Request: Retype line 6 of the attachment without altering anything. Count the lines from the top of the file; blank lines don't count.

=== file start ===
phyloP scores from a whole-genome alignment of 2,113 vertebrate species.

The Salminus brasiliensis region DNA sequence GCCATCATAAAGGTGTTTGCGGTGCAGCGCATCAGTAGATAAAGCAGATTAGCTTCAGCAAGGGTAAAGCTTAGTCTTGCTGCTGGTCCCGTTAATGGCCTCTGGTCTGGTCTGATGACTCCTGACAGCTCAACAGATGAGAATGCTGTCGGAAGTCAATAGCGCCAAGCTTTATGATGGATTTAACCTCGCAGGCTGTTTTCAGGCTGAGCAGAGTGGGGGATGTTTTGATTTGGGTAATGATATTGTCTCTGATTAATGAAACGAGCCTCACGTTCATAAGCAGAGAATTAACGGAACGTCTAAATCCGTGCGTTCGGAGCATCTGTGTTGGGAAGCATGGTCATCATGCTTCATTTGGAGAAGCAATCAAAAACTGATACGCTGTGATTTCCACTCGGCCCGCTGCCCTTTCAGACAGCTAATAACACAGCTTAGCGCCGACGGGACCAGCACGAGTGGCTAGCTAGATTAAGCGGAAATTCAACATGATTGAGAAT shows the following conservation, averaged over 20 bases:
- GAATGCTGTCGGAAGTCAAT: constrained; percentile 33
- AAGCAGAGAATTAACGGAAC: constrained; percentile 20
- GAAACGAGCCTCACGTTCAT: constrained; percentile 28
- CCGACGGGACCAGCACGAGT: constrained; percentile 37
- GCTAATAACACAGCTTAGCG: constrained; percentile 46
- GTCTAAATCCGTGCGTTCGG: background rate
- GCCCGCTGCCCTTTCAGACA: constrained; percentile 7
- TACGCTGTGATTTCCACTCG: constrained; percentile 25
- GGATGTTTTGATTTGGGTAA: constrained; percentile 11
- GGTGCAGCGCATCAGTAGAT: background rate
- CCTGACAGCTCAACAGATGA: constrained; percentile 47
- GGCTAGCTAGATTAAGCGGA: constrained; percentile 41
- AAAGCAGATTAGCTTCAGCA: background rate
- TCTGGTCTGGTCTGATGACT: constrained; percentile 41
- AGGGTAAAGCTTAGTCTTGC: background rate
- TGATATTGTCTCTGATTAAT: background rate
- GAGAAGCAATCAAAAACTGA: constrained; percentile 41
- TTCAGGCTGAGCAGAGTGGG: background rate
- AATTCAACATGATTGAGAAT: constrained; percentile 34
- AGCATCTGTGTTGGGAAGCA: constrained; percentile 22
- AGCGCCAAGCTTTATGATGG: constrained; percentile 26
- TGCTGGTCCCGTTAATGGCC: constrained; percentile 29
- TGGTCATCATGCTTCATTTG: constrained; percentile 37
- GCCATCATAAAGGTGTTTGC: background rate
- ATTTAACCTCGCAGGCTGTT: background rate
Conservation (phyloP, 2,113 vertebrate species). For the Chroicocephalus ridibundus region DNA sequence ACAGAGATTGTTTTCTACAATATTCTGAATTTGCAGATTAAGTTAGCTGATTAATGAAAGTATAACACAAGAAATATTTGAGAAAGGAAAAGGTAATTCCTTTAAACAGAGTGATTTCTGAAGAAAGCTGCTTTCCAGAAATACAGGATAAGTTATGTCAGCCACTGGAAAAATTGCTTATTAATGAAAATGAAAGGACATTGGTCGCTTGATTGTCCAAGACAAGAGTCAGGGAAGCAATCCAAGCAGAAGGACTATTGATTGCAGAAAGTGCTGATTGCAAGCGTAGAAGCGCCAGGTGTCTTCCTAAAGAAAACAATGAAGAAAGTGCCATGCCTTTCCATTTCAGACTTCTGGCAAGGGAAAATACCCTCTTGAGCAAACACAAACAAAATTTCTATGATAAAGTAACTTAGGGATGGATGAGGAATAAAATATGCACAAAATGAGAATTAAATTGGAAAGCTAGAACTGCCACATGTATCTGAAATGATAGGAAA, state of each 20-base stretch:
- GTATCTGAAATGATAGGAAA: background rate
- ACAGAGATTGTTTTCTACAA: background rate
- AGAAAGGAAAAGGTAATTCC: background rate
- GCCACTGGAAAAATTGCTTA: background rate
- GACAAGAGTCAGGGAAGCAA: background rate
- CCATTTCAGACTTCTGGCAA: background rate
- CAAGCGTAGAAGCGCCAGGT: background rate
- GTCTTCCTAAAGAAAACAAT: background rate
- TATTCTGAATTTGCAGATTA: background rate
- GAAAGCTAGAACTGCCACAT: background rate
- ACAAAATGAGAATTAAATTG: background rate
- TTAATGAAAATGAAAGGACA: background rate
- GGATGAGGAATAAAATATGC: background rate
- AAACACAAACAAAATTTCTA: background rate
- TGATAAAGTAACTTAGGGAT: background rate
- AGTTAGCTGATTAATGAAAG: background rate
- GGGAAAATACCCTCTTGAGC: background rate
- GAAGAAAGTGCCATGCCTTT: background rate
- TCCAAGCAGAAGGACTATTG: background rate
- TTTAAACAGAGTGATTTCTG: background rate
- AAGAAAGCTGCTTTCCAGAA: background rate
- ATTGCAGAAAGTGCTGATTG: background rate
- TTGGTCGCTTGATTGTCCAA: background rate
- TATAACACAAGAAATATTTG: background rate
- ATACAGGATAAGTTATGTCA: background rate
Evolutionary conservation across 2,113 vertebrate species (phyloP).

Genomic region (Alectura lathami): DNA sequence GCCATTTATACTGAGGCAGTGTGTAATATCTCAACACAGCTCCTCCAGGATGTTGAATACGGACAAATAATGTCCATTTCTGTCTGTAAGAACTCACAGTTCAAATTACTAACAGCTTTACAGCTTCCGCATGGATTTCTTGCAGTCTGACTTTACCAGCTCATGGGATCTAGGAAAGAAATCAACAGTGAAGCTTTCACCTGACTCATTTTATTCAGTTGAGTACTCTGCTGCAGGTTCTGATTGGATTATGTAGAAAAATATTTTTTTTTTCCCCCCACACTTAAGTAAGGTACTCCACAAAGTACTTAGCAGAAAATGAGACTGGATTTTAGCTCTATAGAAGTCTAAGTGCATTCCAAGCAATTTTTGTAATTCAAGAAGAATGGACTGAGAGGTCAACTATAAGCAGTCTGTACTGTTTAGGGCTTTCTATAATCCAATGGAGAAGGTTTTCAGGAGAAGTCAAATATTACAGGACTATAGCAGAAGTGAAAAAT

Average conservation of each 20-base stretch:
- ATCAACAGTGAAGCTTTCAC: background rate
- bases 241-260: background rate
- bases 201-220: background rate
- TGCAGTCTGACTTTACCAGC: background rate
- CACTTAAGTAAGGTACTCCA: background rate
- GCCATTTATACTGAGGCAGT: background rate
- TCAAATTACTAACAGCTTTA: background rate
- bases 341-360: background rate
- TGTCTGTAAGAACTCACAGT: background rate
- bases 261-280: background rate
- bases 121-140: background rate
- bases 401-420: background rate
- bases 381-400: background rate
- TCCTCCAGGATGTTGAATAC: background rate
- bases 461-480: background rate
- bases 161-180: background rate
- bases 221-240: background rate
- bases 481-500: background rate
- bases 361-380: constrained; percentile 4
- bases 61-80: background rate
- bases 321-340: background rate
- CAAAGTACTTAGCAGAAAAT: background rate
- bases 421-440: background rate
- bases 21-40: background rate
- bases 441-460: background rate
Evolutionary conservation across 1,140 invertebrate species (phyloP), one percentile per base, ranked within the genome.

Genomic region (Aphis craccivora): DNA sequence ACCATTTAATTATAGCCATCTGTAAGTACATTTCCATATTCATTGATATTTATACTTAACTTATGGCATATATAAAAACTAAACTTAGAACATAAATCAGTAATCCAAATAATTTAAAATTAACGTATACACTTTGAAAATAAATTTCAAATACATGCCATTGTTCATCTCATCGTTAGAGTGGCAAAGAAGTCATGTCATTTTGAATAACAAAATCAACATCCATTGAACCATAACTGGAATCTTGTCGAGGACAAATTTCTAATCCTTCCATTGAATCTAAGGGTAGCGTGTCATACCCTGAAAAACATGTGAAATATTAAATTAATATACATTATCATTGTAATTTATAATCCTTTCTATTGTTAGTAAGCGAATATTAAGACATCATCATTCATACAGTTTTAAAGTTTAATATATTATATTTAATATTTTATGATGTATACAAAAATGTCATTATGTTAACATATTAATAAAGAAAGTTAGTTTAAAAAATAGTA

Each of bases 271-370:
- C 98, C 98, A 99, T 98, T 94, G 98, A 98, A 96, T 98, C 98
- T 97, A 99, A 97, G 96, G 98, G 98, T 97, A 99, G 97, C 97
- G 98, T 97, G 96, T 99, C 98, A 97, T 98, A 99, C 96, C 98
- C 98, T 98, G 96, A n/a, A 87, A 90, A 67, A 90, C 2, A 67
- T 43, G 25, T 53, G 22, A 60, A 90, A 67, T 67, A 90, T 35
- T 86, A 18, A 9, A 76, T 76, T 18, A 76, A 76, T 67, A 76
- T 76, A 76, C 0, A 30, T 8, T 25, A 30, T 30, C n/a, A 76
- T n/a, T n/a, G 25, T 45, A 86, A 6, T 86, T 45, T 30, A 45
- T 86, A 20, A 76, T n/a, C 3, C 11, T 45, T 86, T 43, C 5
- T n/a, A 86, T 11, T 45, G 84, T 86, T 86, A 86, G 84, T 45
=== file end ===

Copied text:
- CCGACGGGACCAGCACGAGT: constrained; percentile 37